Pose – None of the big three factors matter much if your subject looks stiff as a brick. Turn on slow motion and cast some abilities, jump, swing your weapons, etc. You're bound to catch some great poses in those animations.

Wisp, early into casting her 3 holds a ball of energy and holds her hands around it.


Time it right, and Vauban will hold one member of THE SQUAD in his hand while juggling the rest high above his head.

The Shedu makes anyone look badass by just standing around.

Particle Effects – DE has done an incredible job with particles in this game. Use them responsibly, and your pictures will look far better for it — but don't go overboard and obscure your subject. To get the most out of them, set your graphical settings to the highest available option, even if you have a low-end PC; you don't need a high framerate for a photo.

The bootylicious dementor is particle queen.

Using the particles subtly can be just as good, if not better, than having a lot of them.

Weapon Trails – Much like particle effects, use these in moderation — it's very easy to obscure the subject with them.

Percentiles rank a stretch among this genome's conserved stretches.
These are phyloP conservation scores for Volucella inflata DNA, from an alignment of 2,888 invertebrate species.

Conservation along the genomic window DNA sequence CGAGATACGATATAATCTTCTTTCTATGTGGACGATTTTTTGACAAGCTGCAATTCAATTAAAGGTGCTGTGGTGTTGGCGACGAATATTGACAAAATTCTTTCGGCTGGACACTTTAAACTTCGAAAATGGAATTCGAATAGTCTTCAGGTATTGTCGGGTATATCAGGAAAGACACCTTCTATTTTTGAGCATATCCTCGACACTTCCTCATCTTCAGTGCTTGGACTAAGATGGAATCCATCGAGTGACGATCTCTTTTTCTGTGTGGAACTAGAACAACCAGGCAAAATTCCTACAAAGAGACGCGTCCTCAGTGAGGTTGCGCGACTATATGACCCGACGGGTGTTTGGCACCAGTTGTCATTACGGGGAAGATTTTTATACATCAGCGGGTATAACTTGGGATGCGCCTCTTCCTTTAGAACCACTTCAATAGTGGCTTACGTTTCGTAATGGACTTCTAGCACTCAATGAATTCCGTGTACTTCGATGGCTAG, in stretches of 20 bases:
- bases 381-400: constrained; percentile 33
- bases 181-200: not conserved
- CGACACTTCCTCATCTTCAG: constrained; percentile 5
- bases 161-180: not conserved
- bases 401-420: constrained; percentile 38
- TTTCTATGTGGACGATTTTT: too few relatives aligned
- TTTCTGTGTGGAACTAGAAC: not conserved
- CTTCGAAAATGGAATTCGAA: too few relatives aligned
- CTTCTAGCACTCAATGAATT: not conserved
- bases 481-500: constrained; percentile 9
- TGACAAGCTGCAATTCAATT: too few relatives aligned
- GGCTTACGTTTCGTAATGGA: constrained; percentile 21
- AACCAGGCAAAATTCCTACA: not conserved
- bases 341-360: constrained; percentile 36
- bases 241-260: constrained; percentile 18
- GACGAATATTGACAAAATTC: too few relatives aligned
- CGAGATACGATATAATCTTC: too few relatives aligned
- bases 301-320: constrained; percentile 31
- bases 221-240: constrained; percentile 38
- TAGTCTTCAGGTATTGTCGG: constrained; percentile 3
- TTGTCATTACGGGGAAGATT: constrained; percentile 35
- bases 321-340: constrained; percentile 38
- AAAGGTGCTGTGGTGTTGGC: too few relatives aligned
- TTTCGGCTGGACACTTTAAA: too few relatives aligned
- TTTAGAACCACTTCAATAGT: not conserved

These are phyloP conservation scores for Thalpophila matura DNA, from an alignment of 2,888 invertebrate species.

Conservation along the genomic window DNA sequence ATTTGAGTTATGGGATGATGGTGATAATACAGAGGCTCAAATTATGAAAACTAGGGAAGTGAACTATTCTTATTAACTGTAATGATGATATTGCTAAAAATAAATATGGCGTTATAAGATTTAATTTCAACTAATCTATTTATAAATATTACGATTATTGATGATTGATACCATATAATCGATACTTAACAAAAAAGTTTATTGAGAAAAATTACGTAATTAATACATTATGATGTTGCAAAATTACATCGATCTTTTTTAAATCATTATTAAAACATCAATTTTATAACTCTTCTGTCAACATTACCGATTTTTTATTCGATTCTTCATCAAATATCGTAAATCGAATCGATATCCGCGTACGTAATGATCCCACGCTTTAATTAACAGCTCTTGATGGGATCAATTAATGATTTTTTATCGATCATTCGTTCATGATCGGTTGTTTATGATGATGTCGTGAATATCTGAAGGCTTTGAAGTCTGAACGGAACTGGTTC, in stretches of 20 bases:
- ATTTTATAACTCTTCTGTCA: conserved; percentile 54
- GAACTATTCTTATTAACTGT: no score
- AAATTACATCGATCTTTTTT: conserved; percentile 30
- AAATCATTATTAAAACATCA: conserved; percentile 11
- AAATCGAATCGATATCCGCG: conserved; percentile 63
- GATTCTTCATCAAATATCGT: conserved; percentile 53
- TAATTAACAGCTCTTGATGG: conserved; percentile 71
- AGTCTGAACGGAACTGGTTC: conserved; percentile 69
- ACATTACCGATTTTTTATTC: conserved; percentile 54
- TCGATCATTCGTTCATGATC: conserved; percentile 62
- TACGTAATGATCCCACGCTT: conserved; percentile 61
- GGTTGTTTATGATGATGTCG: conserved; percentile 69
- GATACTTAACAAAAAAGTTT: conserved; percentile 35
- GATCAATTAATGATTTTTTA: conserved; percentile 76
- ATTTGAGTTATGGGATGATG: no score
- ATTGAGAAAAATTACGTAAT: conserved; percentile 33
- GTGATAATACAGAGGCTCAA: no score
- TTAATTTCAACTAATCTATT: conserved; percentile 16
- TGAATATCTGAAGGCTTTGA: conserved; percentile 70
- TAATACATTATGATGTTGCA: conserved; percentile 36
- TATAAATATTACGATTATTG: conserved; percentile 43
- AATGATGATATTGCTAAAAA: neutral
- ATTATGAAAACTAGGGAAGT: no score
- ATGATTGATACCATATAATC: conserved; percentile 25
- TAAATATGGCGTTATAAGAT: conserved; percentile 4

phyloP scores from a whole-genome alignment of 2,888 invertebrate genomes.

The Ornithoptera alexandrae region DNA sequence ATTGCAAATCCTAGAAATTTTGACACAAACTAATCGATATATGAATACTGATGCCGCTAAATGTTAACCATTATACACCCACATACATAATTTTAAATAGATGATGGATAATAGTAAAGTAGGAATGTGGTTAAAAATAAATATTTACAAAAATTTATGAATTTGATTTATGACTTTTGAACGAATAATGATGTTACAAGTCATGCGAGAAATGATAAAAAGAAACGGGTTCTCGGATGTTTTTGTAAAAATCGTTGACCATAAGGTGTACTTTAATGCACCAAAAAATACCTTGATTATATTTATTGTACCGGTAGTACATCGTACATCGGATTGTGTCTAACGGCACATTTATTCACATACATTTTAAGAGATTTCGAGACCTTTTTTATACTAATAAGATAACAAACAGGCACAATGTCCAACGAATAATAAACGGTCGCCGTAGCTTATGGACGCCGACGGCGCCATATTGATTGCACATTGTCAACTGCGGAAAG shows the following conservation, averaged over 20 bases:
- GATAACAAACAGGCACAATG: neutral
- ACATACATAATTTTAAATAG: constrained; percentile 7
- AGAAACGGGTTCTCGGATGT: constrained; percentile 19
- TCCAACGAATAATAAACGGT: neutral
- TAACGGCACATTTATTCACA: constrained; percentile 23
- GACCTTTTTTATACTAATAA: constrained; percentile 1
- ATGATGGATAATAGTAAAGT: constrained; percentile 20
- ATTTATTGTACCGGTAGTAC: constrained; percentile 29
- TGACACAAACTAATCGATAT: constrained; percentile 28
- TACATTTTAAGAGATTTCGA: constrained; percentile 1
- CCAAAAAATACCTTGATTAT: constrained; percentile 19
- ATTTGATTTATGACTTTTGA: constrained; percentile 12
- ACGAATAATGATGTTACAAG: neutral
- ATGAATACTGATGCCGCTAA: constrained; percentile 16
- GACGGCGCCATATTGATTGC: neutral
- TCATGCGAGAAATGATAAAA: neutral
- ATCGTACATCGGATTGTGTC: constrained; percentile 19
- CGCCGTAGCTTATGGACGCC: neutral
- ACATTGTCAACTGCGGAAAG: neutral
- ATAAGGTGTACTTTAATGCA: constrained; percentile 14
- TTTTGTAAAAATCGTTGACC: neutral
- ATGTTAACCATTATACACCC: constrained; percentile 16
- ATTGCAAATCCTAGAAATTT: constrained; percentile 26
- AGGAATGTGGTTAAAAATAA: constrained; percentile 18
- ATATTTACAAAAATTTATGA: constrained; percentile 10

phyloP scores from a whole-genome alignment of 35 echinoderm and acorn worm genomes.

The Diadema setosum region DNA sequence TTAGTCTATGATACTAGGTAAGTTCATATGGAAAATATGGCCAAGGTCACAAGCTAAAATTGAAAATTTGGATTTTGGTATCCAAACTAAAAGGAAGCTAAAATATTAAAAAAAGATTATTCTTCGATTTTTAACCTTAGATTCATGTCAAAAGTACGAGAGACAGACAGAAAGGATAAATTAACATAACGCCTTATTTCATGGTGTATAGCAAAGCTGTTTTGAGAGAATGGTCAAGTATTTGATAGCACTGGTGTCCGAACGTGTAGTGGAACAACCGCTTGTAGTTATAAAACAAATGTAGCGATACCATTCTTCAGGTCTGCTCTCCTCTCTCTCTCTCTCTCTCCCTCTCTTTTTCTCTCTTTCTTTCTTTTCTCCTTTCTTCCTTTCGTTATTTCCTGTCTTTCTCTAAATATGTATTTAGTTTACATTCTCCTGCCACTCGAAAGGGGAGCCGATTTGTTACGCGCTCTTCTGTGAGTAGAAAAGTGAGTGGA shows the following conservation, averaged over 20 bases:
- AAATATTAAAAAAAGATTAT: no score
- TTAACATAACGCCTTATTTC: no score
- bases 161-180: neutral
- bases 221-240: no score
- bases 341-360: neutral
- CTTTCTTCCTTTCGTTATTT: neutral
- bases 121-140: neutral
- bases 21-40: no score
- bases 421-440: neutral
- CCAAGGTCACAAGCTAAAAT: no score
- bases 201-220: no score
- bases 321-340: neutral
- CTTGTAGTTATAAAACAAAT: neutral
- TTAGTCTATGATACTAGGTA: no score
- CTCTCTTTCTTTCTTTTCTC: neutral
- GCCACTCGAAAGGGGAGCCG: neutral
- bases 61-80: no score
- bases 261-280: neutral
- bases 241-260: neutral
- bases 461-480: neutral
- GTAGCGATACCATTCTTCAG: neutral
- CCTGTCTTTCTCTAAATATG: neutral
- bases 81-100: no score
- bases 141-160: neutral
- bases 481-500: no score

Birb Prime swinging the Kronen around herself, leaving beautiful blue trails.

The Excalibur family having a father-son fight.

Framing A picture with the subject in center frame can look great, but it can sometimes be pretty boring; the rule of thirds is very useful in this regard. Divide the image into a grid of nine squares. Now place your subject in a way that occupies two-thirds of said grid. Keeping a good balance between the subject and empty space is ideal. Also — take both landscape and portrait versions of your photo; yes, this means rotating the camera and craning your neck sideways, unless your monitor is fancy and can rotate.

The Tenora's barrel takes up the left third of the image, while Mag takes up the right two thirds.

Gauss takes up the right two thirds of the image, leaving one third of empty space behind him.

While it's not necessarily the correct way to take a picture, I prefer to fill the screen with the subject as much as possible, leaving little empty space. However, some pictures can look good with a good amount of empty space as well.

Mag and her cape take up a majority of the space in this picture, making it feel tight.

But in this picture, Mag takes up a lot less space, but it doesn't feel wasted.

And last but not least…

BE STYLISH – There's no point to taking pictures of your favorite frames if your fashion sense is wack. Find a nice color combination for your frame, maybe a bit of armor and a syandana, and make sure to pick a scene that compliments your colors. But remember, Warframe is a videogame; if you take pictures too closely you'll notice the polygons in meshes and the crust in textures.

Was making this guide an excuse to post all my dope pictures? Maybe. But I hope this'll help people looking to get into or to improve their Captura skills.